About Us

Overtime Pay and My Rights as an Employee

Most people don’t mind working overtime. Who doesn’t like making extra pay from overtime? But, the whole topic of overtime can be confusing and complicated. Many people do not know how much they are to make working overtime or if they are even paid at all for their overtime hours.

You Must be Paid Overtime

Your employer must pay you if you work overtime. Your employer must compensate your at the legally required overtime rate for all overtime you work. The employer cannot make you take time off in another week instead of paying you for your overtime hours worked. This is often referred to as “comp time.” This practice is illegal unless you work for a public employer such as a city or state government.

Do not let employers try to make any sort of overtime deal outside of the law. Employers may offer something else or threaten you, but the bottom line is, you are entitled to the pay for all the hours you worked.

Salary Workers

If you earn a set amount of money each week, regardless of how many hours you work, your employer may refuse to pay you overtime. However, employers often pay employees a salary to avoid paying overtime hours.

The way you are paid does not determine your right to overtime pay. Even if you were told that you would be paid a certain salary regardless of how much you work, you may still be entitled to overtime pay.

You Can be Forced to Work Overtime

If your supervisor needs you to work overtime and you refuse, they can fire you. However, they should find volunteers to fill the positions first. Just because they can fire you doesn’t mean they should.

While that is the law, there are circumstances employers need to consider. People may need to get home with small children or people may be ill and unable to work longer hours.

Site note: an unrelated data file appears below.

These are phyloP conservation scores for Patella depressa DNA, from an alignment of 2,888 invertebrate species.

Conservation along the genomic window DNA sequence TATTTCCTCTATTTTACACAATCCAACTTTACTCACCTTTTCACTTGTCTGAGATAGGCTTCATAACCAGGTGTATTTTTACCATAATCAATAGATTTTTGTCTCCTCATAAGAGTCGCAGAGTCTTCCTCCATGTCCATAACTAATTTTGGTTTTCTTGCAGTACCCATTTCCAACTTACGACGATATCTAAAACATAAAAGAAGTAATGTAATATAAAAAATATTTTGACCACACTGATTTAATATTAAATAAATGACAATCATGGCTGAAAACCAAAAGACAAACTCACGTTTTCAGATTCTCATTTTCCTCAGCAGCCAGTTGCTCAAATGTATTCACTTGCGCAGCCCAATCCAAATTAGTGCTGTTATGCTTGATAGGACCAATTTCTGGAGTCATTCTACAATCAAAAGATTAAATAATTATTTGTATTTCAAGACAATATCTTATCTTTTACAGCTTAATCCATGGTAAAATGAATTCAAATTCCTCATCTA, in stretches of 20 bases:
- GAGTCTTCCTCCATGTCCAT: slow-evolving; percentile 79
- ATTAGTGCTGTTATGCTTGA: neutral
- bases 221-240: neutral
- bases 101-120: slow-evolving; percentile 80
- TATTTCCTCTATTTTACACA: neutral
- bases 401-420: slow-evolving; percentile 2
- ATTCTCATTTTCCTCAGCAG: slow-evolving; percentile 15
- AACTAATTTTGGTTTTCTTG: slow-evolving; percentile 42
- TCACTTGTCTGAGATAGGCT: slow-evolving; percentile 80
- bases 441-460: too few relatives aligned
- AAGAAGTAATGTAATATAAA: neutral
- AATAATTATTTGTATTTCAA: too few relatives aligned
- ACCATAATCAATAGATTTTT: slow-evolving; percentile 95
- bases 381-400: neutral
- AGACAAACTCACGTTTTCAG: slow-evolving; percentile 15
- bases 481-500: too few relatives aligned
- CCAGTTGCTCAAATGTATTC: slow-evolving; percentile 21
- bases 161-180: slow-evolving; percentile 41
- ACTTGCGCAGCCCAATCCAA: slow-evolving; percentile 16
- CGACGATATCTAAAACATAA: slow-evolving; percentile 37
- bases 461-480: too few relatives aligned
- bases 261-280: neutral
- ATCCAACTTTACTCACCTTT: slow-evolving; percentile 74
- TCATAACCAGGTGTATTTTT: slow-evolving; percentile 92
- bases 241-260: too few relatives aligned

If you are fired because you refused working overtime and you feel it was unjust, contact an employment lawyer right away. There are always exceptions to these rules.

Employers cannot force employees to work overtime for no pay. Again, your employer must pay you for all the overtime hours you work.

What is Overtime?

There are exceptions to these regulations but the law requires overtime pay at a rate of not less than one and one-half times an employee’s regular rate of pay after 40 hours of work in a workweek.

This is the standard law for employees. There will be variations from state to state and the actual place of employment. But these are the standards where every employer must start when it comes to overtime.

Legal Advice

If you are ever in a situation where you are owed overtime and your employer is refusing to pay it, contact an employment lawyer for advice.

Rowdy Meeks Legal Group focuses our legal practice on vigorously representing employees in nationwide class action pay claims. We have extensive experience in recovering overtime that employers previously refused to pay.

Please contact us if you need advice or help to get the pay you are owed.